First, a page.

Calmly and deeply asleep in my warm bed, laying next to my fiance of almost five years, on the second story of our beautiful new home, yes, life is good… 6:00am strikes and my eyes automatically open to the dark bedroom. I gently roll the blanket off just enough so I can sneak out, yet not let a cold draft hit my fiance still sound asleep. I quietly make my way downstairs to start the morning like I do every day, seven days a week.
I get to the kitchen and underneath only a microwave light, I prepare to make coffee. This is my favorite part of the day, as I spend every morning in the peaceful darkness of my warm living room with my laptop and coffee and begin my entrepreneurial work day before sunrise. So, I pull the can of Chock Full of Nuts coffee down from the cabinet to the counter, open it, place the filter in the coffee maker, and add one scoop of grinds in the coffee maker. While going in for the second spoonful, a horrible lightheaded and nauseating rush comes from my legs up into my face out of the clear blue sky. I had no idea or preparation for what was about to happen next.
I begin to black out, and in an effort not to fall, catching myself hanging from the countertop, I drop the spoon of coffee grinds everywhere and rest my face down in a fight, avoiding the need to vomit. The cold sweating starts, but I know my body better than anyone, and this wasn’t an illness. My eyesight comes back for all of a few seconds, which I use as my opportunity to dizzily get to our half bathroom. I find it, quit the fight, hit the ground, and start vomiting and dry heaving at 6:20am for the next 10-15 minutes. This isn’t illness, it is a physical threshold for stress, and it is the first repeat of high-level stress I’ve had since high school – otherwise known as the 2008 recession.
Entrepreneurship presents a life that the majority will never know. It’s a life of being really, deeply, misunderstood (just by your day-to-day contacts – your ideas and logic), unable to connect at the level you require to be the one who feels connected, you care so much that it’s borderline a disease, you prefer time alone over being with others, being with others makes the FOMO (Fear of Missing Out) of your to-do list worse, anywhere from one to millions of people could be counting on you every day depending on what level you’re at, you become responsible for your own and other peoples livelihoods in more ways than one: from direct payroll to just the ongoing bills, plus the service you provide in its own right and the solution it brings to families and homes, and just as if that is all not enough to make you prefer to live your life 99% alone and not talk about it (many resort to self-medicating), add in having to learn and walk the infinite balance beams of state and federal laws while you’re trying to make breakthroughs in the world. By the way, this all makes for a great life for your significant other too, who did, but really did not, sign up for any of this.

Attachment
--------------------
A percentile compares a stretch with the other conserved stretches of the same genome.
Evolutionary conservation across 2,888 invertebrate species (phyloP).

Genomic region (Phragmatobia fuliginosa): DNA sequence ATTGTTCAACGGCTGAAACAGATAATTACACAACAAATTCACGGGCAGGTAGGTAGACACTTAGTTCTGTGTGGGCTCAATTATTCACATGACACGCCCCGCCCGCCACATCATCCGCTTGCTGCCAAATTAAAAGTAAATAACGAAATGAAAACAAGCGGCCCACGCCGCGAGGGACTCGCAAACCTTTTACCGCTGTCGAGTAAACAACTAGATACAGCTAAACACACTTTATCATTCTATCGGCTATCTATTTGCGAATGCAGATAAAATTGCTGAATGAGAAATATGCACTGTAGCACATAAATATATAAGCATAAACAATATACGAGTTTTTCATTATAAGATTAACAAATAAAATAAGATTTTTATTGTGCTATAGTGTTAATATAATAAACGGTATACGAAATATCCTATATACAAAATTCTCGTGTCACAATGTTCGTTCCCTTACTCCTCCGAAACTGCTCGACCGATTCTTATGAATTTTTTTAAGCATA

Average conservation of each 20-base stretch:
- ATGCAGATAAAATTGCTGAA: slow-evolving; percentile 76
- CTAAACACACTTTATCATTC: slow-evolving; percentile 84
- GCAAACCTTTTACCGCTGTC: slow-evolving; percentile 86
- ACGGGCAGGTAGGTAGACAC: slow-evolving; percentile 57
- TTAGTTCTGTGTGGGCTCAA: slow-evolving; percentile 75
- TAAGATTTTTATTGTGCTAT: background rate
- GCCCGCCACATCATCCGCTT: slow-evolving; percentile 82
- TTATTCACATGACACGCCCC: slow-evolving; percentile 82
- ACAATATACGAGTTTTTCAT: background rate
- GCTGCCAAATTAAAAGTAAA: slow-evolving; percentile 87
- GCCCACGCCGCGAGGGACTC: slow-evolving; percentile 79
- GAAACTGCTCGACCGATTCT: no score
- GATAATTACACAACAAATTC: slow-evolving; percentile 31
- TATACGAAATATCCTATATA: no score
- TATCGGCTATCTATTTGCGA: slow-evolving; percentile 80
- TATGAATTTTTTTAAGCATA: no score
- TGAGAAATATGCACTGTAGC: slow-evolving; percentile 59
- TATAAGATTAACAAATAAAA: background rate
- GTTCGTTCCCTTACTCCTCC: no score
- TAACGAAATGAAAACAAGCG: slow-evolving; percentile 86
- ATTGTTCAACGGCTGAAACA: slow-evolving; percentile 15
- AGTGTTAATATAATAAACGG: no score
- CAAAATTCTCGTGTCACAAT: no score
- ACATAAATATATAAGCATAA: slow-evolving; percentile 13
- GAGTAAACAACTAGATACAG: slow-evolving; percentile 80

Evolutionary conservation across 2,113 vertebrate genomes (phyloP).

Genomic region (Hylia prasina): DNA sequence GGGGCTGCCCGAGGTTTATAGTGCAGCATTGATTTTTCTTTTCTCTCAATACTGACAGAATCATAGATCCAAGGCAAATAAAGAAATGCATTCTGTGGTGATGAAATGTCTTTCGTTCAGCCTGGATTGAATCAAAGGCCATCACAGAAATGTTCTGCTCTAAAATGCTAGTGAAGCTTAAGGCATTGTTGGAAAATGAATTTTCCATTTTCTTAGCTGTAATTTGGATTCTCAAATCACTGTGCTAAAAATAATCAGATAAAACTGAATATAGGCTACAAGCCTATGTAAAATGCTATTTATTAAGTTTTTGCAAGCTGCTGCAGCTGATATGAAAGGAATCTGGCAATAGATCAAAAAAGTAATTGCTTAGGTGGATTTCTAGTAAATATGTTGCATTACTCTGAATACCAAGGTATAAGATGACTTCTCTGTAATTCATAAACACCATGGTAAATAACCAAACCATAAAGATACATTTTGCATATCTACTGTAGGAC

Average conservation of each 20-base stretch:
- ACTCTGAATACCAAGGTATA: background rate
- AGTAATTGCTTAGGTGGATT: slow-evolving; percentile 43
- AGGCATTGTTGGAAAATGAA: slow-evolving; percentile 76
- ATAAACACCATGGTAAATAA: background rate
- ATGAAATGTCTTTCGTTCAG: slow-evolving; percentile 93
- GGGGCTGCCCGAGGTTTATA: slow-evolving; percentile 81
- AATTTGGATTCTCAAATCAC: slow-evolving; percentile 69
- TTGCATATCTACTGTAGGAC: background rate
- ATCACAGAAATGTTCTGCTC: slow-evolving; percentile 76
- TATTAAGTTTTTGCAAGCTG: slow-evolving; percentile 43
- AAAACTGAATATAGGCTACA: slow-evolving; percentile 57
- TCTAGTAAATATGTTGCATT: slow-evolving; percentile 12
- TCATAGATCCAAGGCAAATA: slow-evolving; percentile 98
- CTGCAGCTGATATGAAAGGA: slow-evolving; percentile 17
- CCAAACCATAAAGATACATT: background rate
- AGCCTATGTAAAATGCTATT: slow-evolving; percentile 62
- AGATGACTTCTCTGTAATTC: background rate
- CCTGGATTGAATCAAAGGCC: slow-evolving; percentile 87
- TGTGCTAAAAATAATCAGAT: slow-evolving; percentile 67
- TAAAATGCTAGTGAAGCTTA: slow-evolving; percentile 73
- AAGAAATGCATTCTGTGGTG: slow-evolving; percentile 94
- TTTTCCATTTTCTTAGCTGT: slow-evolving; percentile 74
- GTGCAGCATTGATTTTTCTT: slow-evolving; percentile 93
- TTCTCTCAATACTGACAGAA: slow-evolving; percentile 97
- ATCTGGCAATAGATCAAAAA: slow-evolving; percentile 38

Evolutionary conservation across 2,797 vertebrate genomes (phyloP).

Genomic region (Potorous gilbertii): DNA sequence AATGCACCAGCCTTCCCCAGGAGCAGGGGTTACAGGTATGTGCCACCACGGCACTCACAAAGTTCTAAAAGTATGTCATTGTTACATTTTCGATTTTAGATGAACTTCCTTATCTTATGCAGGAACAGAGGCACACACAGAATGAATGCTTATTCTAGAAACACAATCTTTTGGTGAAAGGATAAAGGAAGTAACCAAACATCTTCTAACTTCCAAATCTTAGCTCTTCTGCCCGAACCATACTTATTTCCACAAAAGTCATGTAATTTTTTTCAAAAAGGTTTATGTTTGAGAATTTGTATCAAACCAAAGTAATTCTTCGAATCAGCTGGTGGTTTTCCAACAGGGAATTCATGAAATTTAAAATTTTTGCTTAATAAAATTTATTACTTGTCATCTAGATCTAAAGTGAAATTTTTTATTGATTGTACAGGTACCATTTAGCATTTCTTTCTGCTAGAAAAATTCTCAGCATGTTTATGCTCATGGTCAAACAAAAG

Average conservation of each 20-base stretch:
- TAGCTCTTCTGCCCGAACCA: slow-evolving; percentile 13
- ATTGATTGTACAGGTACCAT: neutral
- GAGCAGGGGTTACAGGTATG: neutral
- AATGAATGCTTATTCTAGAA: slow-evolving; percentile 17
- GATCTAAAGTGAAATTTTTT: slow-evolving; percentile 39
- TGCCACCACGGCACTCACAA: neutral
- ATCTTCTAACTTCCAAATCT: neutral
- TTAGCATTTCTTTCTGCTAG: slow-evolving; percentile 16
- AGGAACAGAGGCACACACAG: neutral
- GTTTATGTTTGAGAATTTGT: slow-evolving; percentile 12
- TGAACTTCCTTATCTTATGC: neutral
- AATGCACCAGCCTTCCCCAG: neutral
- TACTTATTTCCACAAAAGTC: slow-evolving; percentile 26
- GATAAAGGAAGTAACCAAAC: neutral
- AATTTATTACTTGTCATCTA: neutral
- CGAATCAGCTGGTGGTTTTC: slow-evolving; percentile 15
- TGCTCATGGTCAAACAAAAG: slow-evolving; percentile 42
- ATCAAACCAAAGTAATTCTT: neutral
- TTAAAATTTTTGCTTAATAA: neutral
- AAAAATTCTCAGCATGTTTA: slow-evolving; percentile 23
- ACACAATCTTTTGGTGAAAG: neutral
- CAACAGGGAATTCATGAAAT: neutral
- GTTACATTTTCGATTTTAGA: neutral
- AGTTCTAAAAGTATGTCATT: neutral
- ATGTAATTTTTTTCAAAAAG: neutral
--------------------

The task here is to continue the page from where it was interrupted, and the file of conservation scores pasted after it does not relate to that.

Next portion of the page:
Okay, now Entrepreneur, go out there and WIN the day! No seriously, what I just described to you above is what I call “painful” – but do you know what it’s NOT…? It’s not unhappiness. Let me explain, my life is easy, and by my definition of easy – it is for one reason only: happiness.
Would you believe that even while living under a concaving ceiling of what feels like air-locked pressure, at no point in time have I ever been sad, depressed, or unhappy, nor do I quit any day of the week because my family always taught me by example that
winning comes from happiness.
It was only later on in my late-20’s that I figured out that happiness is born out of confidence. If you’re confident, who can bring you down? What can bring you down? Well, the answer is “nothing and no one” and it is because you have deep rooted faith and belief that steers you otherwise. Those faiths come from your ability to execute, take action, prove something to yourself. I have proved my abilities, I am confident, and it makes every day an emotional breeze.